Hydrogen Bomb vs. Atomic Bomb: What's the Difference?
"I think that it could be an H-bomb test at an unprecedented level, perhaps over the Pacific," North Korea's Foreign Minister Ri Yong Ho told reporters this week during a gathering of the United Nations General Assembly in New York City, according to CBS News. Ri added that, "it is up to our leader."
Hydrogen bombs, or thermonuclear bombs, are more powerful than atomic or "fission" bombs. The difference between thermonuclear bombs and fission bombs begins at the atomic level. [The 10 Greatest Explosions Ever]
Fission bombs, like those used to devastate the Japanese cities of Nagasaki and Hiroshima during World War II, work by splitting the nucleus of an atom. When the neutrons, or neutral particles, of the atom's nucleus split, some hit the nuclei of nearby atoms, splitting them, too. The result is a very explosive chain reaction. The bombs dropped on Hiroshima and Nagasaki exploded with the yield of 15 kilotons and 20 kilotons of TNT, respectively, according to the Union of Concerned Scientists.
In contrast, the first test of a thermonuclear weapon, or hydrogen bomb, in the United States in November 1952 yielded an explosion on the order of 10,000 kilotons of TNT. Thermonuclear bombs start with the same fission reaction that powers atomic bombs — but the majority of the uranium or plutonium in atomic bombs actually goes unused. In a thermonuclear bomb, an additional step means that more of the bomb's explosive power becomes available.
First, an igniting explosion compresses a sphere of plutonium-239, the material that will then undergo fission. Inside this pit of plutonium-239 is a chamber of hydrogen gas. The high temperatures and pressures created by the plutonium-239 fission cause the hydrogen atoms to fuse. This fusion process releases neutrons, which feed back into the plutonium-239, splitting more atoms and boosting the fission chain reaction.
Governments around the world use global monitoring systems to detect nuclear tests as part of the effort to enforce the 1996 Comprehensive Test Ban Treaty (CTBT). There are 183 signatories to this treaty, but it is not in force because key nations, including the United States, did not ratify it. Since 1996, Pakistan, India and North Korea have carried out nuclear tests. Nevertheless, the treaty put in place a system of seismic monitoring that can differentiate a nuclear explosion from an earthquake. The CTBT International Monitoring System also includes stations that detect the infrasound — sound whose frequency is too low for human ears to detect — from explosions. Eighty radionuclide monitoring stations around the globe measure atmospheric fallout, which can prove that an explosion detected by other monitoring systems was, in fact, nuclear.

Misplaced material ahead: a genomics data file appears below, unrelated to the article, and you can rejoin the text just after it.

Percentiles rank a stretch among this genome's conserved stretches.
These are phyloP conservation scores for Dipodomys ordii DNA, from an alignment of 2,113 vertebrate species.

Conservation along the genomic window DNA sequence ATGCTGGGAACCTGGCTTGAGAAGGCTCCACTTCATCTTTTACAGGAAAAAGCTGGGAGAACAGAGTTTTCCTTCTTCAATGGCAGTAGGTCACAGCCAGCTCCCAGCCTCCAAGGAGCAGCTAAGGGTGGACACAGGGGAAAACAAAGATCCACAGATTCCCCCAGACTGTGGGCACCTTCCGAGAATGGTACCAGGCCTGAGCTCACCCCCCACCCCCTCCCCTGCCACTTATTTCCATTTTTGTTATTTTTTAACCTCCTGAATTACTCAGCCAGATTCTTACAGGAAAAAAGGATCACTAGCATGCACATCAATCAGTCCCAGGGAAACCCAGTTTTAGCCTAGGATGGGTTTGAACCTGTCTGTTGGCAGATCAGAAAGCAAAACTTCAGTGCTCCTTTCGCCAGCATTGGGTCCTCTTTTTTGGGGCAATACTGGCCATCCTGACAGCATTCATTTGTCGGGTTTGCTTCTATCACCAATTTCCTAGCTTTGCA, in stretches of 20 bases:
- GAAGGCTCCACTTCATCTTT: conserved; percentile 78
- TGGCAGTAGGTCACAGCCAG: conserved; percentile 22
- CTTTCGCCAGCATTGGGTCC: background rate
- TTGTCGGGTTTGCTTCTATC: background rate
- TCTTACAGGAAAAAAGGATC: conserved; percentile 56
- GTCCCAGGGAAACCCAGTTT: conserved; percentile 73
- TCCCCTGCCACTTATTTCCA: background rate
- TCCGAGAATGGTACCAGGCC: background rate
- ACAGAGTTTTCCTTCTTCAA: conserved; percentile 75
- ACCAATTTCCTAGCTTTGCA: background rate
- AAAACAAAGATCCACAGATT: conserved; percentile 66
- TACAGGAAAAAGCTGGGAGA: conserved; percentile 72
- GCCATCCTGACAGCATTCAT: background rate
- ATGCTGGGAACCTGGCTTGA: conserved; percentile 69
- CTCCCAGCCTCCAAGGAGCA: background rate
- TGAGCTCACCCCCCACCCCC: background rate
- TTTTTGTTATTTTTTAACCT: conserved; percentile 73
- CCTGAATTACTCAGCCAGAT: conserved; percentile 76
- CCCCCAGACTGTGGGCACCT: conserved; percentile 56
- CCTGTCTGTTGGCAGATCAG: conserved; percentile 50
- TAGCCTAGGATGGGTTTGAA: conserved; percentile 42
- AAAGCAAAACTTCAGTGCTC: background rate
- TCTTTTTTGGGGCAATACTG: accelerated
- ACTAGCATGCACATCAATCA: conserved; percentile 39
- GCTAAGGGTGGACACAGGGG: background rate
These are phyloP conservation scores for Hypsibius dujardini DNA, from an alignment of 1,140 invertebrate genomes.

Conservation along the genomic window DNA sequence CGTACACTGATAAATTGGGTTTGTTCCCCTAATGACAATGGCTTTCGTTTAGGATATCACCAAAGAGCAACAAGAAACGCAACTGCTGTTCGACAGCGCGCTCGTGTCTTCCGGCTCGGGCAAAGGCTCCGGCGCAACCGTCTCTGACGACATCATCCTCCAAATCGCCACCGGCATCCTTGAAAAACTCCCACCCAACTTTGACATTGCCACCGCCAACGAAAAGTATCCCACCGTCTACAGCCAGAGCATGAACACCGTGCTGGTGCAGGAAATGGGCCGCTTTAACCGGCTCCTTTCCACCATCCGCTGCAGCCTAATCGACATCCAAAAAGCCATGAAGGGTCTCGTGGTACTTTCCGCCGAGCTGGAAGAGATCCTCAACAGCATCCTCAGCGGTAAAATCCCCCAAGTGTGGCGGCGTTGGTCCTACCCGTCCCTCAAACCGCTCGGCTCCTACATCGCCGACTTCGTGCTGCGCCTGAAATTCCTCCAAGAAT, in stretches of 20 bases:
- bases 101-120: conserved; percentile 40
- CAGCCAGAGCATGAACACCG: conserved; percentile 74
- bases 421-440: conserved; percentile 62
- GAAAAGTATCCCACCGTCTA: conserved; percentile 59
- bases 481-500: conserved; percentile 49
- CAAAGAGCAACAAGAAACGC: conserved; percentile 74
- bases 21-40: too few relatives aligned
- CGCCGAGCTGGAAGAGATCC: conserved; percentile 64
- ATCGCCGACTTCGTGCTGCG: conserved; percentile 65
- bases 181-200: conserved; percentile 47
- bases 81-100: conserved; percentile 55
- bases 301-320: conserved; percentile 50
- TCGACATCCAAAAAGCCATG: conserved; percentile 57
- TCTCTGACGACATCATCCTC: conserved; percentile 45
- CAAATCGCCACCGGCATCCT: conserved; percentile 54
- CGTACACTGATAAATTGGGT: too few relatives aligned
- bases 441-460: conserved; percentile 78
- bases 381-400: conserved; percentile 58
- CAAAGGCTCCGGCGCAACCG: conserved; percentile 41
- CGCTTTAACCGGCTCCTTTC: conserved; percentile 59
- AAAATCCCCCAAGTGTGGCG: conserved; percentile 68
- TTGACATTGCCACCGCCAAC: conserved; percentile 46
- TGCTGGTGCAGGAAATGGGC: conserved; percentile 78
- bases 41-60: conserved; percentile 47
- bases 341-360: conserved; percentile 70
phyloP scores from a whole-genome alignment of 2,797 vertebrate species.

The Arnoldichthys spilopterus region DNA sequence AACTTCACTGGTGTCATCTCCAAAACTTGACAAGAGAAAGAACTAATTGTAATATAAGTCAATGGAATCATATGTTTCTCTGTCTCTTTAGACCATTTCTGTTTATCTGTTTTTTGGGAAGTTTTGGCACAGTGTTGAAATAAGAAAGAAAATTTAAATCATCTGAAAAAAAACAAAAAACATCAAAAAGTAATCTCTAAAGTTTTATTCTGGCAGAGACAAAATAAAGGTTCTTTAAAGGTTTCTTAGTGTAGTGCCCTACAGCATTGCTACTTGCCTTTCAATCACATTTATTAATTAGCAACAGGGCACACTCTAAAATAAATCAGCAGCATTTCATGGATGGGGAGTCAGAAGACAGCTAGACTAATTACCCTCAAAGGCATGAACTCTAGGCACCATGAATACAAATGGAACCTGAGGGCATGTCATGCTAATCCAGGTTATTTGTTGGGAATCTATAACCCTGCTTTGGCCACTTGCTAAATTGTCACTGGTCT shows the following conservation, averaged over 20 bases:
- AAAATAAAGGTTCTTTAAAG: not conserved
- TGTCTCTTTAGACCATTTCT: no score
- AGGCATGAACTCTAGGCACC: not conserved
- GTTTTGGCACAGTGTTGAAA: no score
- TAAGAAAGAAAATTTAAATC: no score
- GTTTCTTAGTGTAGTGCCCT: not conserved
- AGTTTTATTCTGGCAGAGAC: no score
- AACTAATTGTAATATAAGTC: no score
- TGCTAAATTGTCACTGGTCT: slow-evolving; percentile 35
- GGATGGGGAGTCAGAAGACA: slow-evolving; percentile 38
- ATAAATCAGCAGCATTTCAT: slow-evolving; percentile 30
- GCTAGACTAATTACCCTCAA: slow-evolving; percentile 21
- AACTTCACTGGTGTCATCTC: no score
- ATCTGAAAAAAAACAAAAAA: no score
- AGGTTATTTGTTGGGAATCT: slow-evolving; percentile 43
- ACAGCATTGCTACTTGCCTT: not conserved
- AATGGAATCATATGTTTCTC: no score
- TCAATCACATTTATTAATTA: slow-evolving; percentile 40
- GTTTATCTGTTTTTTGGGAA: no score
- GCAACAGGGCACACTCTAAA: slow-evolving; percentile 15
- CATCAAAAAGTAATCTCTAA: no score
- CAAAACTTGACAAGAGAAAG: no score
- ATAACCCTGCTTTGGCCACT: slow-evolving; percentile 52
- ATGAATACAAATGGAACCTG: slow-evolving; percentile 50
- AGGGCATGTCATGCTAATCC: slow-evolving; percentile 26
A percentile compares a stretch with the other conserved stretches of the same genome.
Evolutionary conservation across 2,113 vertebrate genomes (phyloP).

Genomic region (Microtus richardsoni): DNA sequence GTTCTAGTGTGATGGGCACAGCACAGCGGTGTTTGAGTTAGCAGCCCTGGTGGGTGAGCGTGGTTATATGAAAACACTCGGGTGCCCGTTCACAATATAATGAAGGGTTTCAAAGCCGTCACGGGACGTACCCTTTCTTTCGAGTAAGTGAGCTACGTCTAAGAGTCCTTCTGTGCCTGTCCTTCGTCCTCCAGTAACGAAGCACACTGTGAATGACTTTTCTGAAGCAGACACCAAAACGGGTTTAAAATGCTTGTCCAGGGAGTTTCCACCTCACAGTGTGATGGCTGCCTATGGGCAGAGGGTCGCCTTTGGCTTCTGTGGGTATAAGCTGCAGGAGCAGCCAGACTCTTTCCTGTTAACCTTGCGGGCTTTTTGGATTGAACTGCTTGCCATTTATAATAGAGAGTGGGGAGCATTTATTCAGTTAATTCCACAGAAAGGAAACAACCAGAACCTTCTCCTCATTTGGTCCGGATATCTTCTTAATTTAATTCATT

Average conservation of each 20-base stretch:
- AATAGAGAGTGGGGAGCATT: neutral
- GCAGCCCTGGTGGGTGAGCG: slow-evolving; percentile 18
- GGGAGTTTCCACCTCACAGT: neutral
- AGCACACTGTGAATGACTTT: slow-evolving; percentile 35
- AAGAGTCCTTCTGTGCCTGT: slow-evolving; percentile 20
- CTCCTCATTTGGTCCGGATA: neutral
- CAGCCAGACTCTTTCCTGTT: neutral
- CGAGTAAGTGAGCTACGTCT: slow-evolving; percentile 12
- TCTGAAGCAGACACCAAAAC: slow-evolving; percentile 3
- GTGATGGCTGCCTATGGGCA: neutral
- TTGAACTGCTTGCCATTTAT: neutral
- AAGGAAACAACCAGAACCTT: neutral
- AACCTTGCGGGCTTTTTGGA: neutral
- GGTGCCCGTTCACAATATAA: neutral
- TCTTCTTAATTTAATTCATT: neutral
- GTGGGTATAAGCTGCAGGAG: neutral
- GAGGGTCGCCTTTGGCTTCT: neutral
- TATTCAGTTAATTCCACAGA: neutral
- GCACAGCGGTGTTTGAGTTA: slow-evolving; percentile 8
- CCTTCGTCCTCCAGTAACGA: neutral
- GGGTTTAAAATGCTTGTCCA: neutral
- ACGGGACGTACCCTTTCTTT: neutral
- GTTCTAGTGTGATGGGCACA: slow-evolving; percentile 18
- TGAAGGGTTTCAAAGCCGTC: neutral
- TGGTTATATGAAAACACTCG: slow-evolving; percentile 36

Original article on Live Science.
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Stephanie Pappas is a contributing writer for Live Science, covering topics ranging from geoscience to archaeology to the human brain and behavior. She was previously a senior writer for Live Science but is now a freelancer based in Denver, Colorado, and regularly contributes to Scientific American and The Monitor, the monthly magazine of the American Psychological Association. Stephanie received a bachelor's degree in psychology from the University of South Carolina and a graduate certificate in science communication from the University of California, Santa Cruz.
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